I’ve been a bit out of the studying game for too long, trying to get back in once again has my head spinning with options.
Last year I had the best success yet with the sprays I used and I’m planning to mostly repeat them. However, I did have HUGE issues with mites (spider mites specifically).
I think my area in general must be lousy with them because I had them all over my basil as well, no matter where I bought the basil from. It may be something I can’t prevent with a spray and I’ll just have to counter it as it happens.
Anyway, last winter I mixed copper fungicide with neem oil for my “dormant” spray. I think maybe I didn’t get good enough coverage because I got mites all the same. This year I’m thinking of maybe JUST spraying with neem oil and holding the copper until early spring.
The next 2 days will be in the 40s with no rain, so if I wanted to mix again now might be the perfect time. Does anyone have advice?
I’m a relative novice but I’ve had good success with dormant oil in the past. I don’t see any reason to rush it, and I prefer to apply the oil after I’m done pruning. I plan to prune over the next 3-4 weeks, so I’m thinking of spraying in mid-March.
Note that I do not use neem oil. I use a mild mineral oil from Bonide. The point is not to poison the bugs but to suffocate the eggs.
I do a separate spray of copper sulfate before bud break.
Dormant sprays are most effective when they are closest to things waking up… the nasties are starting to wake up a bit, and are more vulnerable to sprays than when fully dormant for winter. Look up “delayed dormant”, that is the term for a late dormant spray. I do mine as late as I can always.
Would it hurt to do it twice? Dormant now and then dormant plus either copper or sulfur before the bud break? Any disadvantages to that other than the added time and cost?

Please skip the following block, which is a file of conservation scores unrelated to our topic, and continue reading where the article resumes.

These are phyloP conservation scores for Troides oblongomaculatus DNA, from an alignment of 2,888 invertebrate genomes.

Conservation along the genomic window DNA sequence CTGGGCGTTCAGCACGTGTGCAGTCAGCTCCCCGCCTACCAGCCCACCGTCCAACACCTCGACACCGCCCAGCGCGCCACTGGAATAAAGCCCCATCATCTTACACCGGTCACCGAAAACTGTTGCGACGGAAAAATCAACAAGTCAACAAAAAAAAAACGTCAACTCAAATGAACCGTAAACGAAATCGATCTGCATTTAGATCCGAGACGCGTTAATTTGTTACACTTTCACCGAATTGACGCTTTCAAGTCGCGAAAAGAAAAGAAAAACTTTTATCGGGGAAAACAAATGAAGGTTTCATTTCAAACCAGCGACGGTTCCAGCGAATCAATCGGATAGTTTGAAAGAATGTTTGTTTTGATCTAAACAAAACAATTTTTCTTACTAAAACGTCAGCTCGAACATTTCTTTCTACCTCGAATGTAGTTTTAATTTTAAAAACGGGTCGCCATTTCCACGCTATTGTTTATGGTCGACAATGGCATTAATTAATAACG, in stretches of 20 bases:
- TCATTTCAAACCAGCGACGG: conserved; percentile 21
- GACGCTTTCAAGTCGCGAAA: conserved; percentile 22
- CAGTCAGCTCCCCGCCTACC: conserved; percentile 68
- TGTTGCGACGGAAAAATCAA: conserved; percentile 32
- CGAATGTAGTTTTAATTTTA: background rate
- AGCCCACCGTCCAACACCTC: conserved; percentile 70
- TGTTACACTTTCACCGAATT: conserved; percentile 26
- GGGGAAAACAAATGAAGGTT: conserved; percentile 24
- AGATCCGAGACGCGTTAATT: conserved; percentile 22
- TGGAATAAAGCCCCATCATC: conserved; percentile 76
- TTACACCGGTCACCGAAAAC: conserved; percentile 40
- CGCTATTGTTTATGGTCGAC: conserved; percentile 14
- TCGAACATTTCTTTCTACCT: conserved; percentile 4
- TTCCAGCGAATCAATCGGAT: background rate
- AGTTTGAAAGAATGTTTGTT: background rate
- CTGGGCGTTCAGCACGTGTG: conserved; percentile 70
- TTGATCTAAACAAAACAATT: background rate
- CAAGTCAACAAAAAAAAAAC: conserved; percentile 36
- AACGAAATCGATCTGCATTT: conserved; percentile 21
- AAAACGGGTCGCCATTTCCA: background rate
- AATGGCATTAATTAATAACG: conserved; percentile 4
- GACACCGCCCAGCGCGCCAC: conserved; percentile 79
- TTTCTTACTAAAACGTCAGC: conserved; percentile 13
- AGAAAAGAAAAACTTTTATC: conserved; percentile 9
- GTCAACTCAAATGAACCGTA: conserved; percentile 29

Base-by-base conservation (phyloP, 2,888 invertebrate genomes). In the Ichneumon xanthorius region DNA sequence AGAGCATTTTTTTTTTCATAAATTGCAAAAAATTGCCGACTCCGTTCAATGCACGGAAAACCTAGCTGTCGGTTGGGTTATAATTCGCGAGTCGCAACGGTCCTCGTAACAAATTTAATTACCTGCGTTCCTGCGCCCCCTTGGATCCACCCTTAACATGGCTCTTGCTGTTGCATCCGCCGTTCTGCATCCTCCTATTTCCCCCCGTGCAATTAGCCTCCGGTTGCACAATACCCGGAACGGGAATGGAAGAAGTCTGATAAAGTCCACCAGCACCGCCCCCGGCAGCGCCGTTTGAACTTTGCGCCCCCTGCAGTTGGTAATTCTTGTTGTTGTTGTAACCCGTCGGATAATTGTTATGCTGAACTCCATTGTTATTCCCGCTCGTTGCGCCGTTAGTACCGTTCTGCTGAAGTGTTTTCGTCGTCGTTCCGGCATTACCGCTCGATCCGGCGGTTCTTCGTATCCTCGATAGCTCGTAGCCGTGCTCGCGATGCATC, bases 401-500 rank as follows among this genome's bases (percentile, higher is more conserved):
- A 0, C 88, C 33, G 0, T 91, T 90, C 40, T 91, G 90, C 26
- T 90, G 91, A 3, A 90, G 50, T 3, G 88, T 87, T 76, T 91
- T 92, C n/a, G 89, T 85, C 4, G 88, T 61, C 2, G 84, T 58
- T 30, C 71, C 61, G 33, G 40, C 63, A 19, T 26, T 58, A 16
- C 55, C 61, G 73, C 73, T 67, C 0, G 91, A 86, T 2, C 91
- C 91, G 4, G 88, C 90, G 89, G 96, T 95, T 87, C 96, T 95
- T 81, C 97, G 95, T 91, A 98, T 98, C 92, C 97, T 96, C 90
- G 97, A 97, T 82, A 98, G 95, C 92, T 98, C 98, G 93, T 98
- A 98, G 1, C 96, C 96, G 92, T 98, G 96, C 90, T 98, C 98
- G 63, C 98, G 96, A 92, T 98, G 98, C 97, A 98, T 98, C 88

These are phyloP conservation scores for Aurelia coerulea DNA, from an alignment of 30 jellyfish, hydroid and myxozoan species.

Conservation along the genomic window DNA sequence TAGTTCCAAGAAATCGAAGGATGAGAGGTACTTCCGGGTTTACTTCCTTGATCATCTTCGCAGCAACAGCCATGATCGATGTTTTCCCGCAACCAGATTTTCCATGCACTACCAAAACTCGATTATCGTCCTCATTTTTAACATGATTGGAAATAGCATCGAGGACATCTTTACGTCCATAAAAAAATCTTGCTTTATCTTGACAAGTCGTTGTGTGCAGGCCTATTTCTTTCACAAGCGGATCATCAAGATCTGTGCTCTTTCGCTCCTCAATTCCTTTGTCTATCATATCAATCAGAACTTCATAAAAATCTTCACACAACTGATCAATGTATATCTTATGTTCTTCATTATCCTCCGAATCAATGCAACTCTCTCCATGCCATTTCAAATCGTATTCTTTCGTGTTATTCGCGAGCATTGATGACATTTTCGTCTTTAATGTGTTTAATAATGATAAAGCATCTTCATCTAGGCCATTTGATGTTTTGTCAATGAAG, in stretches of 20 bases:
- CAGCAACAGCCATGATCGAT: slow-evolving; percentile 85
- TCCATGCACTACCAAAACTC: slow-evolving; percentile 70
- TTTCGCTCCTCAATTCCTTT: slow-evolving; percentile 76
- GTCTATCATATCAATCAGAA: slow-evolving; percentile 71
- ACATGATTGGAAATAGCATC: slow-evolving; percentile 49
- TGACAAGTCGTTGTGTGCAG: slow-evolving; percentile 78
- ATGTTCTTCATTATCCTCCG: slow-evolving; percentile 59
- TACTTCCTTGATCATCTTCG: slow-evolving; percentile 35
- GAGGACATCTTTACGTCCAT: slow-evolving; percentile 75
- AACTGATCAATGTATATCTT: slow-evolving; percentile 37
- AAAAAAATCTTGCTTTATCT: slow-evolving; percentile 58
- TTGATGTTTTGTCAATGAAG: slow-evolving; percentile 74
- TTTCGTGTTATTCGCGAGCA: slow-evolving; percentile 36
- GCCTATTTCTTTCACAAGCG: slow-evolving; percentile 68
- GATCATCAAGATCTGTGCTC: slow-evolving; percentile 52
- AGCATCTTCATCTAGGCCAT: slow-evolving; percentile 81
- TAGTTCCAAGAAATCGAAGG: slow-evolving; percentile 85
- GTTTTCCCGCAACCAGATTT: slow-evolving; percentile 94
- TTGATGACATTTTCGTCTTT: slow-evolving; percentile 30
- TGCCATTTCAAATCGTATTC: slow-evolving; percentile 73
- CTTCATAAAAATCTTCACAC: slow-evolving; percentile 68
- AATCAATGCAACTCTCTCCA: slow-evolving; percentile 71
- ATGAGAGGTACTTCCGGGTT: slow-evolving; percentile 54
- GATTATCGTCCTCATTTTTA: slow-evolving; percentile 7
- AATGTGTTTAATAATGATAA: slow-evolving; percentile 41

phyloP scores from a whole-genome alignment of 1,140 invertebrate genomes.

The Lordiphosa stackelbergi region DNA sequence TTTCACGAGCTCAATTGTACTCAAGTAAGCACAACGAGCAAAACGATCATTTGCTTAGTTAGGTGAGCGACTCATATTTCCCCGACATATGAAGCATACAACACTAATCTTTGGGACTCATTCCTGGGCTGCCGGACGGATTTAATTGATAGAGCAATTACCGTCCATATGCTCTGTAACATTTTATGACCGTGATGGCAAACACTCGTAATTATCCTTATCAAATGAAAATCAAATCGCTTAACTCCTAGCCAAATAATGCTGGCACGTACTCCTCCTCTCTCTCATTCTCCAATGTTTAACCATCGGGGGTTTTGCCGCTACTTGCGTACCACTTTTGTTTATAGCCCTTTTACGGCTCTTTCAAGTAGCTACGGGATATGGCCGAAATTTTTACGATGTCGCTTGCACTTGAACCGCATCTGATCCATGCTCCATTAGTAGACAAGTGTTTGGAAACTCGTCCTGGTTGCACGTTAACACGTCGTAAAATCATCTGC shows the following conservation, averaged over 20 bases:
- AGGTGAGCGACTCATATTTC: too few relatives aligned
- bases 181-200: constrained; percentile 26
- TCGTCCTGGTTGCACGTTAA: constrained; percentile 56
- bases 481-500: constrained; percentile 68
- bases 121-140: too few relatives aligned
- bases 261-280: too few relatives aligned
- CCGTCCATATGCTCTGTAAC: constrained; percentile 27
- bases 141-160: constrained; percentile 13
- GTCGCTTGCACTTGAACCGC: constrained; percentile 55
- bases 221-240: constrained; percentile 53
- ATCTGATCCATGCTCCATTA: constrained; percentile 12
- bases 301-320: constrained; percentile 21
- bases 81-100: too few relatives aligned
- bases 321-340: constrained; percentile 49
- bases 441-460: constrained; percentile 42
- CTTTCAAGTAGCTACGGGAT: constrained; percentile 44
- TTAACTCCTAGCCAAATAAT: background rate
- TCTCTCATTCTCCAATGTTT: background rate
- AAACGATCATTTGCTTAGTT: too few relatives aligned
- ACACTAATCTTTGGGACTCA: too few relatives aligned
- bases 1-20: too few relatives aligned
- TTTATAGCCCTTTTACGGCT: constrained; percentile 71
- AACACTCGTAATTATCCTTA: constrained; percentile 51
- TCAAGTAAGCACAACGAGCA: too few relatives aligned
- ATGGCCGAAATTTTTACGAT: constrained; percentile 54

I feel like I’ve heard of people doing it twice. Though I think its usually November and then March, but again, unsure
Yes, I’m sure some growers use dormant oil repeatedly. Mild oils can be used even after petal drop, during the growing season.
What pests are you gunning for with oil? Both mites and scale are most vulnerable AFTER first growth. I used to know whether it was scale or mites that were most vulnerable at half inch green and which around tight cluster, but memory fails me now.
Usually oil is most affective at killing pests shortly after they are born, not when adults are hibernating. When applying pesticides it is important to know what you are gunning for and when they are most vulnerable- a lot of people apply oil just because they like the idea of it smothering rather than poisoning, but it is a killer of more than pests and should be applied based on pest pressure and not used as a kind of all purpose vitamin pill.
Thats what I meant, as late as possible. By waking up I meant fully awake, perhaps not the best choice of words.
I usually spray apples at tight cluster or thereabouts. For stone fruits I spray at pink.
I used to be afraid to spray at pink and it’s good of you to mention it as the literature doesn’t really cover it. You can even spray apples after they have started to show some color but aren’t open yet. Could be and advantage if you managed to kill a few of the flowers.
oil can help lime sulfur penetrate better. that’s all I use it for (booster for fungus control) because we don’t really have insect problems here
label for my lime sulfur, note on combo with oil is on page 30